A biotech firm is seeking permission to release genetically modified mosquitoes into the open air of California for the first time later this year, aiming to reduce the expanding populations of invasive mosquitoes and prevent deadly disease.
The controversial research project — planned for the Tulare County community of Visalia, with potential expansion into Fresno, San Bernadino and Stanislaus counties — will over time introduce 2 million male mosquitoes with a “kill switch” built into their DNA. When they mate with wild insects, their offspring die, causing an eventual collapse of the population.
Their target: Swarms of the mosquito, first detected in Los Angeles County in 2011, which have since spread northward into 20 California counties. While California’s native mosquito emerges at dusk, these black-and-white-striped invaders hunt for blood during the day, when people are outside. Elsewhere, they transmit potentially fatal Zika, dengue, yellow fever, chikungunya and other viruses.
The lab-bred insects — trademarked under the name “Friendly” by British company Oxitec — are male, so they don’t bite or spread disease. Modified they only mate with others of their species, not California’s native mosquitoes. Only the female offspring die; the males live and become carriers of the deadly gene, passing it on to shrinking future generations.
Approved by federal regulators this week and now under review by the state’s Department of Pesticide Regulation, the research project is welcomed by Tulare County’s Delta Vector Control District.
It’s a more ecologically beneficial way to control mosquitoes than spraying insecticides, said the district’s Mustapha Debboun, a medical and veterinary entomologist and retired U.S. Army colonel who has worked more than 27 years in the field of insect-borne diseases. Insects are increasingly resistant to pesticides, he said. And the engineered mosquitoes do not harm beneficial bugs like bees and butterflies.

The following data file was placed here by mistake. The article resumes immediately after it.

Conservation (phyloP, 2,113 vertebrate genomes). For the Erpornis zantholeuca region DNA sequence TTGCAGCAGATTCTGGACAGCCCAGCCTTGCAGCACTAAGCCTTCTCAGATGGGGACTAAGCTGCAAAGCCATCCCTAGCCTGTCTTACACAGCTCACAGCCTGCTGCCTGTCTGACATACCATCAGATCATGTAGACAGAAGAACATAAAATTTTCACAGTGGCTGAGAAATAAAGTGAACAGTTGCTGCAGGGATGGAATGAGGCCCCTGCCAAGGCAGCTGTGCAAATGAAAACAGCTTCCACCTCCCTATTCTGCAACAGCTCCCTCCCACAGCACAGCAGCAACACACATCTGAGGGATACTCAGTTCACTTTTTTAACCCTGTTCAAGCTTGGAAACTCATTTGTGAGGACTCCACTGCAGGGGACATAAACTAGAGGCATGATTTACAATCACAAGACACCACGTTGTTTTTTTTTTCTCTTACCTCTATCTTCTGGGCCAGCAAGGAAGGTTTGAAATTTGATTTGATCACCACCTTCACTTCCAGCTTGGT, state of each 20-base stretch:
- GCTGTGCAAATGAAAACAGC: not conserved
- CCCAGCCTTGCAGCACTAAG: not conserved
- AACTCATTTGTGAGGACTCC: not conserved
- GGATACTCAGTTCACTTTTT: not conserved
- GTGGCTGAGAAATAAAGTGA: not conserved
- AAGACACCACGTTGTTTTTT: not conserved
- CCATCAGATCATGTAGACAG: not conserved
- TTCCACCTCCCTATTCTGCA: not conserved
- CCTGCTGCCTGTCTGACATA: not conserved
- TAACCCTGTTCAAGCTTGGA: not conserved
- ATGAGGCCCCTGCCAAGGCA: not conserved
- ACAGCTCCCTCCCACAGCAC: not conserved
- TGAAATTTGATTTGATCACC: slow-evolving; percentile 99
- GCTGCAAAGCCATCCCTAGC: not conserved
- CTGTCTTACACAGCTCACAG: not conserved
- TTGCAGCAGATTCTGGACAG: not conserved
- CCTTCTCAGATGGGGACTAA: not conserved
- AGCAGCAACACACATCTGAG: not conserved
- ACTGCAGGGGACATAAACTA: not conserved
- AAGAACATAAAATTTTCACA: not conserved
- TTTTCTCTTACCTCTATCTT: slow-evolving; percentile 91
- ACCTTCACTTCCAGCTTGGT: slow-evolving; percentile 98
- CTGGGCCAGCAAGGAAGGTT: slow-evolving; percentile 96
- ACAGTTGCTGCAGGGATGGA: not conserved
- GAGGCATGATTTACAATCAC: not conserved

“It’s ingenious,” said Debboun, who worries that Zika and Dengue virus could quickly spread if introduced into the U.S. by travelers from a country where the pathogens are found.
“Instead of using a human being to apply a pesticide to kill these mosquitoes, we’re using male mosquitoes to do the job for us,” he said. “It’s nature against nature.”
Some Tulare County residents complain that the invasive mosquitoes, which arrived in the region five years ago, are a growing nuisance. At a meeting of Visalia’s City Council, Councilman Brian Poochigian said that he and his family were bitten six or seven times every time they left home.
“I’m scared to send my kids outside without spraying them down,” he said, according to the Visalia Times-Delta. “We can’t eat outside in our backyard because we get bitten.”
But others say the project is being rushed into field testing without sufficient review and public consultation.
“We’re lab rats,” said Angel Garcia, a native of Tulare County’s citrus-growing town of Lindsay.
“The community was not included in the process. If they really want to protect public health, we need to be at the table,” said Garcia, of Californians for Pesticide Reform. “There seems to be no transparency, no independent review and no public participation.”
According to critics, there’s no publicly available data to support Oxitec’s claims that the introduced mosquitoes will reduce incidence of mosquito-borne diseases. According to an independent peer-reviewed study from Yale University scientists, two years of continual releases of the mosquitoes at a test site in Brazil failed to reduce populations of .
Furthermore, none of the worrisome viruses have been transmitted within California, opponents say.
“The California release would be the largest release of any genetically engineered insect in the United States,” said Sacramento resident Dana Perls of Friends of the Earth. “It’s much larger than we feared. And it’s irresponsible.”
The male mosquitoes carry two introduced genes.
One, called the self-limiting gene, prevents offspring from surviving to adulthood. It disrupts the proper functioning of the young insect’s cells by over-producing a protein, interfering with the cells’ ability to produce other essential proteins needed for development.
The other is a fluorescent marker gene. It produces a protein throughout the body of the insects, which glows red under a special light. This helps researchers track the insects in the wild.
It is part of a growing effort to explore the use of genetic engineering as an alternative to pesticides. The U.S. Department of Agriculture is seeking to enlist such techniques to eradicate an invasive diamondback moth in New York, which eats vegetable crops, and a cotton-munching pink bollworm in Arizona.